Friday, June 26, 2020
Judge Hershey isn't dead
A good plot twist can sometimes be incredibly satisfying, especially when you absolutely don't see it coming. It might make you feel stupid, but you can also marvel at the unexpected. I figured out the Sixth Sense when I wondered why Bruce Willis was taking the bus everywhere (movie stars don't take buses), but I thought The Crying Game was all going to be about the IRA until it turned out to be about something else entirely.
But there's a certain kind of twist that can undercut the emotion of an earlier story, and while I don't see those coming either, they can feel a bit more sour, because you feel like a fool for actually feeling something in the first place.
Sure, it was clever when Xorn turned out to be Magneto all along, and it sit well with the overall themes of Morrison's X-Men run, but it still meant an earlier story - a genuinely moving solo issue that turned into a meditation on time and humanity - was a load of shit that manipulated you into a false sense of characterisation.
And it happened again recently, when the stunning exit of Judge Hershey from the Judge Dredd saga turned out to be a total fake-out. The new story by Rob Williams and Simon Fraser is absolutely bloody excellent, and Hershey does deserve a fittingly heroic send-off, but I found her death had the sort of hard-edged practicality that creator John Wagner does better than anybody alive, and that kind of no-nonsense approach can be incredibly moving.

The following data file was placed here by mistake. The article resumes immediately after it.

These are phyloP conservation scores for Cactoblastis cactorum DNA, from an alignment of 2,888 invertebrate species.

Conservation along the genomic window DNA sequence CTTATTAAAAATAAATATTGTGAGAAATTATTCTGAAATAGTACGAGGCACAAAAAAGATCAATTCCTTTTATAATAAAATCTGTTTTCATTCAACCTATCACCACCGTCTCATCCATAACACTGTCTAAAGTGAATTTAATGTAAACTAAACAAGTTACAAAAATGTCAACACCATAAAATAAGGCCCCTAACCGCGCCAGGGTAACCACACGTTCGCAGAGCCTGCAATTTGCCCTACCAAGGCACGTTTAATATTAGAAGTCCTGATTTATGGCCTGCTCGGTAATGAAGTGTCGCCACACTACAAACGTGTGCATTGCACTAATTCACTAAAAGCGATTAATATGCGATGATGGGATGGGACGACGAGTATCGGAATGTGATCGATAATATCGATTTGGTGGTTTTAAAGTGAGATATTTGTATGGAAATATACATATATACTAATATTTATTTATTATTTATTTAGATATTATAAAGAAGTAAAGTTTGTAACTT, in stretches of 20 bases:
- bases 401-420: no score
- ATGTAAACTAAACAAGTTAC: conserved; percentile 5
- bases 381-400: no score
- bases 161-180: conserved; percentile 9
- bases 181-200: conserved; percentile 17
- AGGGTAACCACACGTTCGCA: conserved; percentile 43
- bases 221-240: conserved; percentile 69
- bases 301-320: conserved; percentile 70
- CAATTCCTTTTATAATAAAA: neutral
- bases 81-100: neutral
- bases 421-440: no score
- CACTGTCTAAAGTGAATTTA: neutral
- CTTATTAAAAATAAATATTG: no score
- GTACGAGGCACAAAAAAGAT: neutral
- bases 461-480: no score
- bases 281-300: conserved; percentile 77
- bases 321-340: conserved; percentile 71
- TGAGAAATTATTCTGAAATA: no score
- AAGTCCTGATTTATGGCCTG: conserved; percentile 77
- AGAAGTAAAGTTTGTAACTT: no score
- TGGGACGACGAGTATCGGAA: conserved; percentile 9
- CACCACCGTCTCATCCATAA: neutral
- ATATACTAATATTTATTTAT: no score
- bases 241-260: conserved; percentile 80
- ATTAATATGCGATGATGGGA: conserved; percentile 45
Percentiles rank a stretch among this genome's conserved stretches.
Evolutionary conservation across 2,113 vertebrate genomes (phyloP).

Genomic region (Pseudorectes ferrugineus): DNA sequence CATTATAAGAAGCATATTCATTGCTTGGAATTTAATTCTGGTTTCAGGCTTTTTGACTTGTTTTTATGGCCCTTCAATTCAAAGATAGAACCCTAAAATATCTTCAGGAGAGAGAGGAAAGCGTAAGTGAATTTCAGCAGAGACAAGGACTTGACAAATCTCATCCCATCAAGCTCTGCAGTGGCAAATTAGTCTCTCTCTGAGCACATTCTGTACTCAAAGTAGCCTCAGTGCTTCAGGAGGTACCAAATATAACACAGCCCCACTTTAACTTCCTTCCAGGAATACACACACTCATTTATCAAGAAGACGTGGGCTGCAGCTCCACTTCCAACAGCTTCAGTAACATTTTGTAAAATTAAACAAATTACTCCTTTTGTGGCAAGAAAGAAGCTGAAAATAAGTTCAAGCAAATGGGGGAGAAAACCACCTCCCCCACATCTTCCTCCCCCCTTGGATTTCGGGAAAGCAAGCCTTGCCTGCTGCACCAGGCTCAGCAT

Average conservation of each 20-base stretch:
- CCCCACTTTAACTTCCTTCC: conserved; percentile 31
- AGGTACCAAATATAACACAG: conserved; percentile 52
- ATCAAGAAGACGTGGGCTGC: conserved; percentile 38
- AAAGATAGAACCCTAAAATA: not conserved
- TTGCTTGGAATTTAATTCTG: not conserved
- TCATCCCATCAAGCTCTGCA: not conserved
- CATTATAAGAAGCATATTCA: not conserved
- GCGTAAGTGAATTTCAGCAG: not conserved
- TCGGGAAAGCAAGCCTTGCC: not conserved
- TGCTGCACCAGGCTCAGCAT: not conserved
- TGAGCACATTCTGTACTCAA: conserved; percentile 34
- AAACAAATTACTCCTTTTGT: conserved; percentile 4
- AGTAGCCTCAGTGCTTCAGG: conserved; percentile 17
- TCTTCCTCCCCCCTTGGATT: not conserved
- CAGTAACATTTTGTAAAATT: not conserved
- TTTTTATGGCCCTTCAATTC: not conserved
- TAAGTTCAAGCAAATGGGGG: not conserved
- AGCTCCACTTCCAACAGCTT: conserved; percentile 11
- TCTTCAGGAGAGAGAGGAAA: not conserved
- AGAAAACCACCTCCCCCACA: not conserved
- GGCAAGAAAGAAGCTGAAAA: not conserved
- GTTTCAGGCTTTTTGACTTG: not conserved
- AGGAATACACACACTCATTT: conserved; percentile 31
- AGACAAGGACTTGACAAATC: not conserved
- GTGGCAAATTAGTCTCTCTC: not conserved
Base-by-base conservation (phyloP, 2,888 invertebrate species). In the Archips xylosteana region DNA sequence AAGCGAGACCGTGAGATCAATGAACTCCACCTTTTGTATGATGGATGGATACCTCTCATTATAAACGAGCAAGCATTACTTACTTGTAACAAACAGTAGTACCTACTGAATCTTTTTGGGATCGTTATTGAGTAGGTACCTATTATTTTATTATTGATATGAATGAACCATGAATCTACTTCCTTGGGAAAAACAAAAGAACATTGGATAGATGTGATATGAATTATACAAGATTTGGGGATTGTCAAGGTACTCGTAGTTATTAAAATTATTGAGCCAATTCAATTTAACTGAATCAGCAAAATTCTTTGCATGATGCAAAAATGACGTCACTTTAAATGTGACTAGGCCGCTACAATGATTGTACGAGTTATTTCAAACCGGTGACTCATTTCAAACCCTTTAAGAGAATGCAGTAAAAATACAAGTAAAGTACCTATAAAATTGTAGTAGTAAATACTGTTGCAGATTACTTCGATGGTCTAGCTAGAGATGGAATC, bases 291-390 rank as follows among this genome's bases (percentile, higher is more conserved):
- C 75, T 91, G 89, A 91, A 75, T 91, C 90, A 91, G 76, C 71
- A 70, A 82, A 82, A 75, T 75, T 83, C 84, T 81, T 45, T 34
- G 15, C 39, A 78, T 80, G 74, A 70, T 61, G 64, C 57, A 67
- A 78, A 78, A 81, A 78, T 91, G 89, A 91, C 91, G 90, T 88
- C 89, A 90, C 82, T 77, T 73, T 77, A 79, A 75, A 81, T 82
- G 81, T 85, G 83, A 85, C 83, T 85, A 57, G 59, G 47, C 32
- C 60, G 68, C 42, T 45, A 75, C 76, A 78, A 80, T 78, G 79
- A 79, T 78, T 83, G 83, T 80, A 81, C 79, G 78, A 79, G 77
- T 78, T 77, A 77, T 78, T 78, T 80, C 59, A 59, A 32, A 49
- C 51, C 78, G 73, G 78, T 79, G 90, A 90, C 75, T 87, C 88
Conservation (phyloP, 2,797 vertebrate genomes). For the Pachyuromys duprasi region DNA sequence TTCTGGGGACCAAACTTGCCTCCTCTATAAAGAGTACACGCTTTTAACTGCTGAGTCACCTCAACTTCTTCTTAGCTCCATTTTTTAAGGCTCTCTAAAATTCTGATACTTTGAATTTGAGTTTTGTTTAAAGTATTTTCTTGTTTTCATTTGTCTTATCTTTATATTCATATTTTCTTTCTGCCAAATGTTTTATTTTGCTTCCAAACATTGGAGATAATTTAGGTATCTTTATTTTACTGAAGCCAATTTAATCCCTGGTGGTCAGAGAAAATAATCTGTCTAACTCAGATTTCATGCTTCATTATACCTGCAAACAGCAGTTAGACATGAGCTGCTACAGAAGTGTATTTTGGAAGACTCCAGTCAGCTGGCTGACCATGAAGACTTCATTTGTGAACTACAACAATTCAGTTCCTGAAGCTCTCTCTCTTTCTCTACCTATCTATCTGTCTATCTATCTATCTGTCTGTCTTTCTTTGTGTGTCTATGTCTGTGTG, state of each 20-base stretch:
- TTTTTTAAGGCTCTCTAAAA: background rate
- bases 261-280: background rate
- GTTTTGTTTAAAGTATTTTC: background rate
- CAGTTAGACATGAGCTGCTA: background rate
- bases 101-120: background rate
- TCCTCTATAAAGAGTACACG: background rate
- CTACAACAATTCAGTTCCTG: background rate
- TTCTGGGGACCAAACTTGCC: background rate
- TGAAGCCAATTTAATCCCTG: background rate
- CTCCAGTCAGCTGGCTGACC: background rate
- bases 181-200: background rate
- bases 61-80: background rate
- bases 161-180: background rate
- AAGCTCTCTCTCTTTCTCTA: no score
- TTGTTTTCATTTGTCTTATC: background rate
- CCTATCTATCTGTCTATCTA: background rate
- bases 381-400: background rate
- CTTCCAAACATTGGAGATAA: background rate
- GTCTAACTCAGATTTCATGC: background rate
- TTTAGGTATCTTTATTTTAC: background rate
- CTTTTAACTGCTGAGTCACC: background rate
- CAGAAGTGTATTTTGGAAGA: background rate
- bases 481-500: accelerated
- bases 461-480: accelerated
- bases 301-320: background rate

Even with her demise, there was still some hope for the future, with the introduction of the daughters of Hershey, which seemed like the ultimate signal that the character's story had come to an end. But even that is tainted by the idea that she is still out there, doing the usual judging with extreme prejudice.
Stories like Judge Dredd should absolutely throw you curve balls, and take you places you didn't expect, but that can have the unfortunate side effect of making you feel like a bit of a muppet for getting a bit emotional about something that was designed to fake you out. No matter how good the new Hershey comics get, that sour feeling is always going to linger.